He also explained that cases that were brought by the same police officer would be heard on the same day so as to save time.

6 Responses to ‘Slow justice system partly to blame for rising crime’

  1. jrsmith September 1, 2017 at 5:10 am

    Thats why we are getting nowhere with the gun violence in barbados, because the so call experts thinks, because its happening elsewhere in the region it balances itself out when happening in barbados,…………………All of our problems is to be blame on the out of control non productive bajan politicians..They have ruined our country with the do nothing say nothing attitude , thats why we are having so much crime ……………….Tick a box with anything good , this government has done for real in 9 years……..

    Reply
    • hcalndre September 1, 2017 at 6:12 pm

      jrsmith, you are so right. Every time Barbados has a problem, who ever is identifying the problems they are quick to bring some one or some place else to say that Barbados is not as bad, I think the reason for that is that they don`t want to be labeled as anti Barbados. jrs, do you remember that they used Greece as the yard stick for Barbados` problems with the state of their economy, but I have not heard Greece mention lately and Barbados still trying to tax their way out. The court system is more interested in a dress code than getting on with the cases. I believe than more that 50% of the cases should not see the light of the day, eg, some one calling a police officer a clown or an idiot is being arrested, if that is my opinion well so be it and the frivolous libel suits.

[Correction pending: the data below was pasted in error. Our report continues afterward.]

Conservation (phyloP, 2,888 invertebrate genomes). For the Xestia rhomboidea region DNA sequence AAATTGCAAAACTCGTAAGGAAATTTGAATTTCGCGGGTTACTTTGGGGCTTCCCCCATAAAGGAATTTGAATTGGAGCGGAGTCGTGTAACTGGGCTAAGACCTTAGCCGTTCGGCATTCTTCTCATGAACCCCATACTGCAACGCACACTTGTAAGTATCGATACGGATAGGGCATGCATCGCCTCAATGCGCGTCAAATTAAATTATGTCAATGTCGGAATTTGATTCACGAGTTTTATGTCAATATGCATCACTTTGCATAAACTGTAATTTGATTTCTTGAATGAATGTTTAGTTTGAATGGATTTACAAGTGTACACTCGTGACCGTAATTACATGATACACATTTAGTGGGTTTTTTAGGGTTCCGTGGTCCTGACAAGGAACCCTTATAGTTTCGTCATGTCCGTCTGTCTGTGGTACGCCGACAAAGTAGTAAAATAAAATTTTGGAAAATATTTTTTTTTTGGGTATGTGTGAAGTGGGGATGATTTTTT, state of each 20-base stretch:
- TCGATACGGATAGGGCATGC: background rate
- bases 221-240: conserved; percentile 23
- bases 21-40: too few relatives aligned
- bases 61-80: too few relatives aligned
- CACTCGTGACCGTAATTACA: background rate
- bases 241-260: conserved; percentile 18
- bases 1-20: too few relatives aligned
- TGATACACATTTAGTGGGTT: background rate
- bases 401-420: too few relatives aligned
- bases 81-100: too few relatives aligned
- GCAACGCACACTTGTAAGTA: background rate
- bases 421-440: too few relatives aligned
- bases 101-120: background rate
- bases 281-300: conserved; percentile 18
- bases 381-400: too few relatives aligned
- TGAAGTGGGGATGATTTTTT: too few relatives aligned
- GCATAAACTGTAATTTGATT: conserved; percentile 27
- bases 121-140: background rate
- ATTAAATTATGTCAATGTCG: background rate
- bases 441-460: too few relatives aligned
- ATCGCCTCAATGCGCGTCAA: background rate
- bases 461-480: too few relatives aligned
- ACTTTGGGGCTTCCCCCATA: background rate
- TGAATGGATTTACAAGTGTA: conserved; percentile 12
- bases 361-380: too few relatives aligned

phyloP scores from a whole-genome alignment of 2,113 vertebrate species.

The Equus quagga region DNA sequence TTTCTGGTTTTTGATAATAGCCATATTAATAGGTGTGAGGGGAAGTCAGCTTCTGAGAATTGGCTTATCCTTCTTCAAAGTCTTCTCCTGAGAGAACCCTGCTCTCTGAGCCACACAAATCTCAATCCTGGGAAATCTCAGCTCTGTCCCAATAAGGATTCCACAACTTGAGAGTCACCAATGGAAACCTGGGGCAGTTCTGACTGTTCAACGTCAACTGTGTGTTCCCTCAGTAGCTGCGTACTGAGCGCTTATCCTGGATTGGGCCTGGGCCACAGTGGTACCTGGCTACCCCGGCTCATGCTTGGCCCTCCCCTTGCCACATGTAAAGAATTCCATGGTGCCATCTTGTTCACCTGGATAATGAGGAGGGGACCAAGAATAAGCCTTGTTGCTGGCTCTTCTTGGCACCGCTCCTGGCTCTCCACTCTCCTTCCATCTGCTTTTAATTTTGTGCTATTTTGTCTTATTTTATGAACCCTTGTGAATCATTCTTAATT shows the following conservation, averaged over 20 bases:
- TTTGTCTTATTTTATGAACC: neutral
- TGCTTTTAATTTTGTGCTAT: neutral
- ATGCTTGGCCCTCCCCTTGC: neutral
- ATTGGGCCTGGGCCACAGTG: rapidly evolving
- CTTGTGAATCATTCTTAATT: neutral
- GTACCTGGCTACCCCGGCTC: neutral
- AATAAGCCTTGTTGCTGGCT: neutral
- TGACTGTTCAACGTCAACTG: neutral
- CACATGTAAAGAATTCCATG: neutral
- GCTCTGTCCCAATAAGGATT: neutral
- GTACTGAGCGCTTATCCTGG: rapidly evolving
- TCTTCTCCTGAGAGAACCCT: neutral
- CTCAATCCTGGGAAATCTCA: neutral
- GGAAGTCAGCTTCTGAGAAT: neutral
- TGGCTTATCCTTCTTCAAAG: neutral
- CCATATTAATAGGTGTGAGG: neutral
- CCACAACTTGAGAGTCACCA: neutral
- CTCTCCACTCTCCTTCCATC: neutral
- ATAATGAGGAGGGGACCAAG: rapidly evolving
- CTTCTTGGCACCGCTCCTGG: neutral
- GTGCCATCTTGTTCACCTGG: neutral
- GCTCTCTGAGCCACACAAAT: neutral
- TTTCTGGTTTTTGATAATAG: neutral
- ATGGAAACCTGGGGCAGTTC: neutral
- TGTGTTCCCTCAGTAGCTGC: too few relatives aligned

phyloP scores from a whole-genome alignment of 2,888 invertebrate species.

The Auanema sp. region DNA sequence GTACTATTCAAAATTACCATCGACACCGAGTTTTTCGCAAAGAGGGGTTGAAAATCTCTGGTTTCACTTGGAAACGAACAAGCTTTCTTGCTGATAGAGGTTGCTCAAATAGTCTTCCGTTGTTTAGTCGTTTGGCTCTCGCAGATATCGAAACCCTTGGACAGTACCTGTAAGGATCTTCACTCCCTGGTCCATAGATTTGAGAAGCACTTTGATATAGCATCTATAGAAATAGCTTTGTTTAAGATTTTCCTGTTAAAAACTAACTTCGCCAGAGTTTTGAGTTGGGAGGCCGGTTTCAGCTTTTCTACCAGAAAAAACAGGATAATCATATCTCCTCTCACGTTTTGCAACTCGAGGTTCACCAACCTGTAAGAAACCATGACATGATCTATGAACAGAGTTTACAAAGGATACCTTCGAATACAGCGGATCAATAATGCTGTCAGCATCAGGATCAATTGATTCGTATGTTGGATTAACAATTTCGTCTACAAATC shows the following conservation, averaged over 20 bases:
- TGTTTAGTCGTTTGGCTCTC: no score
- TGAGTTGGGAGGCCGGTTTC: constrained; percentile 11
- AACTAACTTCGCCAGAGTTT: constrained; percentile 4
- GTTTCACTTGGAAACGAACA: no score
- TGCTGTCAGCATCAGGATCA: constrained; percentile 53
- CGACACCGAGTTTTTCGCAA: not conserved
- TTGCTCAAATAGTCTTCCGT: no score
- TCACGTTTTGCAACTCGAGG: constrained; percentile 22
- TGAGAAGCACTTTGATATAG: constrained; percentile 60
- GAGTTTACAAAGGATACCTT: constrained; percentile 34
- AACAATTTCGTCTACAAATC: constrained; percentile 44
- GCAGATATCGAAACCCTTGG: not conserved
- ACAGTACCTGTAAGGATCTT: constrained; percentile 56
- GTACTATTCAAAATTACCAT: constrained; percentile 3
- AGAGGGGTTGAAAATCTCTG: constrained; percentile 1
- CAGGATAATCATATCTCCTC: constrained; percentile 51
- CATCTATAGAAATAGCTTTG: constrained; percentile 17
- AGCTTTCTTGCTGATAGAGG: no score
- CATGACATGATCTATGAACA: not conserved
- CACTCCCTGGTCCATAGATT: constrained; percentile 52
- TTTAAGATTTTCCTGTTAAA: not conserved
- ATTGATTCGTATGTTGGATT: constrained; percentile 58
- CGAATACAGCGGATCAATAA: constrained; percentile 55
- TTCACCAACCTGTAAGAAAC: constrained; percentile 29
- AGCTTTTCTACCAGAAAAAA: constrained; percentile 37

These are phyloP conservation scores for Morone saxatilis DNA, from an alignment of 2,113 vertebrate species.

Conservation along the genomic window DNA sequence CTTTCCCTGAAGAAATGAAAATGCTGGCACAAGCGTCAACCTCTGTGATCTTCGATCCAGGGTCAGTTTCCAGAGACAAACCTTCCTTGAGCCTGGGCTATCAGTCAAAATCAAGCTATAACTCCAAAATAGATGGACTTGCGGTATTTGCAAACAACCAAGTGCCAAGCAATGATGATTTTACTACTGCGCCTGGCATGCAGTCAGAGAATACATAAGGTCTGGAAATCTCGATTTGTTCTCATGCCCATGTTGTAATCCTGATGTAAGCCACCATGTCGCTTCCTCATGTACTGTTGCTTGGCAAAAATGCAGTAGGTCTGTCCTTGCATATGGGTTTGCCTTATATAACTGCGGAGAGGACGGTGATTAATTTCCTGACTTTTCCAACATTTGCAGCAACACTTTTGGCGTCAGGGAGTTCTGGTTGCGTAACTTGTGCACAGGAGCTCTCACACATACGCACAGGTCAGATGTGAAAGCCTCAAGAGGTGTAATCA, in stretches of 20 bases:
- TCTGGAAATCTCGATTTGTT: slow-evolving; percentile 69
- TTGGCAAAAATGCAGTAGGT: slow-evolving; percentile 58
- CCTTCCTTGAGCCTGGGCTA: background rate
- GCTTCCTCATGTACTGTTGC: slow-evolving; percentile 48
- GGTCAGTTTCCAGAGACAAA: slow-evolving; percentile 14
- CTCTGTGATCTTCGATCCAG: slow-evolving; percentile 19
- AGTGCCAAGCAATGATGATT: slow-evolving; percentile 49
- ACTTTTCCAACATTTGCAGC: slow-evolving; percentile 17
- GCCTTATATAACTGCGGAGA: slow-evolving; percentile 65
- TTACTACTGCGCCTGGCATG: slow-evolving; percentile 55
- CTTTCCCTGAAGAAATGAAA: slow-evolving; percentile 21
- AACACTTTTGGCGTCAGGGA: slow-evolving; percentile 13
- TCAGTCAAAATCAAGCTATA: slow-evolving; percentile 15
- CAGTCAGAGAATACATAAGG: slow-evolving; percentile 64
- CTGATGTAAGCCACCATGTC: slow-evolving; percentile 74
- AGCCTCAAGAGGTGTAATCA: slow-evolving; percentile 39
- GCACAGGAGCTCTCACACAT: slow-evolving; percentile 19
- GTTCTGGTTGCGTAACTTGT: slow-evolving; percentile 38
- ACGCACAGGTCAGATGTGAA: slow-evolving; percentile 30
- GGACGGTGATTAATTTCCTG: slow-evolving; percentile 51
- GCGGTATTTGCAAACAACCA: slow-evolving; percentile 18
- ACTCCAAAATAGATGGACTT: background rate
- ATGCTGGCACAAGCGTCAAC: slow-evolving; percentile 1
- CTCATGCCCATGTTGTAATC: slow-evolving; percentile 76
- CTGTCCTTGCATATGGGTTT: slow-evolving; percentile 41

Reply
  2. BIGSKY September 1, 2017 at 6:12 am

    You also have cases where people are going to court and the other party is not turning up.Sometimes this happens for over 2-4 years before the case is dismissed which is ridiculous.I think the limit should be 10 times,that is if the case is called 10 times and that person does not come to court it should be automatically dismissed.

    Reply
    • hcalndre September 1, 2017 at 12:08 pm

      @BIGSKY: !0 times! that is even worse, how many years that would take? I`d say 3 times.

      Reply
  3. ks September 1, 2017 at 7:11 am

    Should have left out the word “partly”!!!

    Reply
  4. Tony Waterman September 1, 2017 at 4:16 pm

    @BIGSKY!!!! Before it is dismissed, how about the arrest and Jailing of that person, for CONTEMP of Court ??and 10 times is too long, 3 times (Strike 3)

    @jrsmith!!!! Can’t agree with you that this is the case here, The Sytem has been skow for the last 50 Years, and this is because the DPP’s entire office is Incompetant, outdated, and Archais, they lose files, have unfinished Files, the Police reports are never ready, we NEED an overhaul of this Department.

    The Constitution States :-
    3. Any person who is arrested or detained –

    a. for the purpose of bringing him before a court in execution of the order of a court; or

    b. upon reasonable suspicion of his having committed or being about to commit a criminal offense.

    and who is not released, shall be brought before a court as soon as is reasonably practicable; and if any person arrested or detained upon reasonable suspicion of his having committed or being about to commit a criminal offense is not tried within a reasonable time, then, without prejudice to any further proceedings which may be brought against him, he shall be released either unconditionally or upon reasonable conditions, including in particular such conditions as are reasonably necessary to ensure that he appears at a later date for trial or for proceedings preliminary to trial.

    If these Constitutional Rules were followed, we would NOT be in this Pickle Today.

    Reply